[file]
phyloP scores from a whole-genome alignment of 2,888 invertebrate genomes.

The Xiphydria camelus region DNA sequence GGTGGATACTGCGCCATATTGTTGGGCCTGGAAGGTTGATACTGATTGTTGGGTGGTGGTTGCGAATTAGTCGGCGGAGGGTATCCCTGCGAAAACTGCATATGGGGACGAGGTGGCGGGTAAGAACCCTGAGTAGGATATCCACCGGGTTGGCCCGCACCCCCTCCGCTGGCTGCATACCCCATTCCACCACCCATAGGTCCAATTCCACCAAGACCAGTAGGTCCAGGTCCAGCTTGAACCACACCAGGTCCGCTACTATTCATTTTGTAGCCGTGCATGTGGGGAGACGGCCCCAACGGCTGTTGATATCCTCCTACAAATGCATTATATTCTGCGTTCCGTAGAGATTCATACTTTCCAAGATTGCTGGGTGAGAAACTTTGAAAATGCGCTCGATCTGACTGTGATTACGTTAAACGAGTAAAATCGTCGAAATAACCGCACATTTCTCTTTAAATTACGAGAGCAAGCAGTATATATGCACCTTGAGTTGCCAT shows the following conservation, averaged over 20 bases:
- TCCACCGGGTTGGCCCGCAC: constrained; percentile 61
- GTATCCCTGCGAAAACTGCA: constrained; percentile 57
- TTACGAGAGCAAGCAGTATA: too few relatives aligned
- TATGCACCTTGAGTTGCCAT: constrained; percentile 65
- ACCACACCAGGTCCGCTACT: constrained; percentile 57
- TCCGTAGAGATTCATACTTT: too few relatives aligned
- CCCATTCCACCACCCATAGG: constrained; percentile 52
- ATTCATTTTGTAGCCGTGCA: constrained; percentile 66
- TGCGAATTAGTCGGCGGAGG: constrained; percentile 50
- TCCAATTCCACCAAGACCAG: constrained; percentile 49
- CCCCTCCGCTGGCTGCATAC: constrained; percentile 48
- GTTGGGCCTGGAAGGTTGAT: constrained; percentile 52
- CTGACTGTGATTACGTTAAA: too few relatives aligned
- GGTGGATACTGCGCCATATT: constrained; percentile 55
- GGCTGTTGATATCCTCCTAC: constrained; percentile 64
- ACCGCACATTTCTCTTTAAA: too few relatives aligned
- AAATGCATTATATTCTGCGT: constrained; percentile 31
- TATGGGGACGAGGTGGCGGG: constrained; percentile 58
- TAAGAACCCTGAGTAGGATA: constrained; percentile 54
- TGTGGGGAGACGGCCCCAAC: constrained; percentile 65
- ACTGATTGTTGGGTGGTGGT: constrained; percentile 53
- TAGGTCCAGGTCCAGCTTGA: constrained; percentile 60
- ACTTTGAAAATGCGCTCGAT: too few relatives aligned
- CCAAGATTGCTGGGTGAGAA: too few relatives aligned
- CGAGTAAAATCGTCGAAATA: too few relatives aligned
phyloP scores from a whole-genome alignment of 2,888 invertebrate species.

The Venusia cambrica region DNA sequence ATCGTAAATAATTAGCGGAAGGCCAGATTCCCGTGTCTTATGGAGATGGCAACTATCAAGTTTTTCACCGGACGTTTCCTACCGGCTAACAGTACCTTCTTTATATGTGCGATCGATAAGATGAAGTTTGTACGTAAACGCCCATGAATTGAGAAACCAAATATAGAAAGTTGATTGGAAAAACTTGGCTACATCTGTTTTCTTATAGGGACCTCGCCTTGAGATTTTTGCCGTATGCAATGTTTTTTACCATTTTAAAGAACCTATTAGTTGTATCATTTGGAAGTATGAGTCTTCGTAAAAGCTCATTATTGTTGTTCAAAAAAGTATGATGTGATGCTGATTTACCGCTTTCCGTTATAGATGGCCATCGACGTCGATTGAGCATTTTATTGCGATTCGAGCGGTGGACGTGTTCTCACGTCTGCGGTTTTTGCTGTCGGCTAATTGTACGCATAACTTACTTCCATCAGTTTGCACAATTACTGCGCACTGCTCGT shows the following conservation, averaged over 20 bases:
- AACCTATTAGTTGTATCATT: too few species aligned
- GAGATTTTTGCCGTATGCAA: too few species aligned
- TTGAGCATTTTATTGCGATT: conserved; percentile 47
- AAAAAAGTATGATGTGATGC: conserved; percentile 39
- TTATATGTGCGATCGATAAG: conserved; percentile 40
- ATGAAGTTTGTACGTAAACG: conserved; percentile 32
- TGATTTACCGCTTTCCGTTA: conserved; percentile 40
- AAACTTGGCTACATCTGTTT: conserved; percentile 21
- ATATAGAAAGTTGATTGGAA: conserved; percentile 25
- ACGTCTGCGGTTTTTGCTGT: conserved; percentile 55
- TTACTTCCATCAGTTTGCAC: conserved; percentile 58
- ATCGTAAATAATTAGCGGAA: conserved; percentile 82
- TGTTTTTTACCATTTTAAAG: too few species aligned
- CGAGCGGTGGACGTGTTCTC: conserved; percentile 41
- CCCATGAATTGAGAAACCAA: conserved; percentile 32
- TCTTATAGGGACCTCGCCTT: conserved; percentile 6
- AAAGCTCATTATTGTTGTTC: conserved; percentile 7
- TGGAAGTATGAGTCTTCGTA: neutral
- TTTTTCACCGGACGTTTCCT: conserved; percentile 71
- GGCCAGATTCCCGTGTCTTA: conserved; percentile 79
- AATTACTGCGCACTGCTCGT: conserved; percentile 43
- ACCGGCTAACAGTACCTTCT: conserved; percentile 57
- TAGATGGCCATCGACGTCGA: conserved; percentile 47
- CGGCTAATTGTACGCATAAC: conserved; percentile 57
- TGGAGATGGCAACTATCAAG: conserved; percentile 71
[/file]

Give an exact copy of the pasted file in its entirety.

phyloP scores from a whole-genome alignment of 2,888 invertebrate genomes.

The Xiphydria camelus region DNA sequence GGTGGATACTGCGCCATATTGTTGGGCCTGGAAGGTTGATACTGATTGTTGGGTGGTGGTTGCGAATTAGTCGGCGGAGGGTATCCCTGCGAAAACTGCATATGGGGACGAGGTGGCGGGTAAGAACCCTGAGTAGGATATCCACCGGGTTGGCCCGCACCCCCTCCGCTGGCTGCATACCCCATTCCACCACCCATAGGTCCAATTCCACCAAGACCAGTAGGTCCAGGTCCAGCTTGAACCACACCAGGTCCGCTACTATTCATTTTGTAGCCGTGCATGTGGGGAGACGGCCCCAACGGCTGTTGATATCCTCCTACAAATGCATTATATTCTGCGTTCCGTAGAGATTCATACTTTCCAAGATTGCTGGGTGAGAAACTTTGAAAATGCGCTCGATCTGACTGTGATTACGTTAAACGAGTAAAATCGTCGAAATAACCGCACATTTCTCTTTAAATTACGAGAGCAAGCAGTATATATGCACCTTGAGTTGCCAT shows the following conservation, averaged over 20 bases:
- TCCACCGGGTTGGCCCGCAC: constrained; percentile 61
- GTATCCCTGCGAAAACTGCA: constrained; percentile 57
- TTACGAGAGCAAGCAGTATA: too few relatives aligned
- TATGCACCTTGAGTTGCCAT: constrained; percentile 65
- ACCACACCAGGTCCGCTACT: constrained; percentile 57
- TCCGTAGAGATTCATACTTT: too few relatives aligned
- CCCATTCCACCACCCATAGG: constrained; percentile 52
- ATTCATTTTGTAGCCGTGCA: constrained; percentile 66
- TGCGAATTAGTCGGCGGAGG: constrained; percentile 50
- TCCAATTCCACCAAGACCAG: constrained; percentile 49
- CCCCTCCGCTGGCTGCATAC: constrained; percentile 48
- GTTGGGCCTGGAAGGTTGAT: constrained; percentile 52
- CTGACTGTGATTACGTTAAA: too few relatives aligned
- GGTGGATACTGCGCCATATT: constrained; percentile 55
- GGCTGTTGATATCCTCCTAC: constrained; percentile 64
- ACCGCACATTTCTCTTTAAA: too few relatives aligned
- AAATGCATTATATTCTGCGT: constrained; percentile 31
- TATGGGGACGAGGTGGCGGG: constrained; percentile 58
- TAAGAACCCTGAGTAGGATA: constrained; percentile 54
- TGTGGGGAGACGGCCCCAAC: constrained; percentile 65
- ACTGATTGTTGGGTGGTGGT: constrained; percentile 53
- TAGGTCCAGGTCCAGCTTGA: constrained; percentile 60
- ACTTTGAAAATGCGCTCGAT: too few relatives aligned
- CCAAGATTGCTGGGTGAGAA: too few relatives aligned
- CGAGTAAAATCGTCGAAATA: too few relatives aligned
phyloP scores from a whole-genome alignment of 2,888 invertebrate species.

The Venusia cambrica region DNA sequence ATCGTAAATAATTAGCGGAAGGCCAGATTCCCGTGTCTTATGGAGATGGCAACTATCAAGTTTTTCACCGGACGTTTCCTACCGGCTAACAGTACCTTCTTTATATGTGCGATCGATAAGATGAAGTTTGTACGTAAACGCCCATGAATTGAGAAACCAAATATAGAAAGTTGATTGGAAAAACTTGGCTACATCTGTTTTCTTATAGGGACCTCGCCTTGAGATTTTTGCCGTATGCAATGTTTTTTACCATTTTAAAGAACCTATTAGTTGTATCATTTGGAAGTATGAGTCTTCGTAAAAGCTCATTATTGTTGTTCAAAAAAGTATGATGTGATGCTGATTTACCGCTTTCCGTTATAGATGGCCATCGACGTCGATTGAGCATTTTATTGCGATTCGAGCGGTGGACGTGTTCTCACGTCTGCGGTTTTTGCTGTCGGCTAATTGTACGCATAACTTACTTCCATCAGTTTGCACAATTACTGCGCACTGCTCGT shows the following conservation, averaged over 20 bases:
- AACCTATTAGTTGTATCATT: too few species aligned
- GAGATTTTTGCCGTATGCAA: too few species aligned
- TTGAGCATTTTATTGCGATT: conserved; percentile 47
- AAAAAAGTATGATGTGATGC: conserved; percentile 39
- TTATATGTGCGATCGATAAG: conserved; percentile 40
- ATGAAGTTTGTACGTAAACG: conserved; percentile 32
- TGATTTACCGCTTTCCGTTA: conserved; percentile 40
- AAACTTGGCTACATCTGTTT: conserved; percentile 21
- ATATAGAAAGTTGATTGGAA: conserved; percentile 25
- ACGTCTGCGGTTTTTGCTGT: conserved; percentile 55
- TTACTTCCATCAGTTTGCAC: conserved; percentile 58
- ATCGTAAATAATTAGCGGAA: conserved; percentile 82
- TGTTTTTTACCATTTTAAAG: too few species aligned
- CGAGCGGTGGACGTGTTCTC: conserved; percentile 41
- CCCATGAATTGAGAAACCAA: conserved; percentile 32
- TCTTATAGGGACCTCGCCTT: conserved; percentile 6
- AAAGCTCATTATTGTTGTTC: conserved; percentile 7
- TGGAAGTATGAGTCTTCGTA: neutral
- TTTTTCACCGGACGTTTCCT: conserved; percentile 71
- GGCCAGATTCCCGTGTCTTA: conserved; percentile 79
- AATTACTGCGCACTGCTCGT: conserved; percentile 43
- ACCGGCTAACAGTACCTTCT: conserved; percentile 57
- TAGATGGCCATCGACGTCGA: conserved; percentile 47
- CGGCTAATTGTACGCATAAC: conserved; percentile 57
- TGGAGATGGCAACTATCAAG: conserved; percentile 71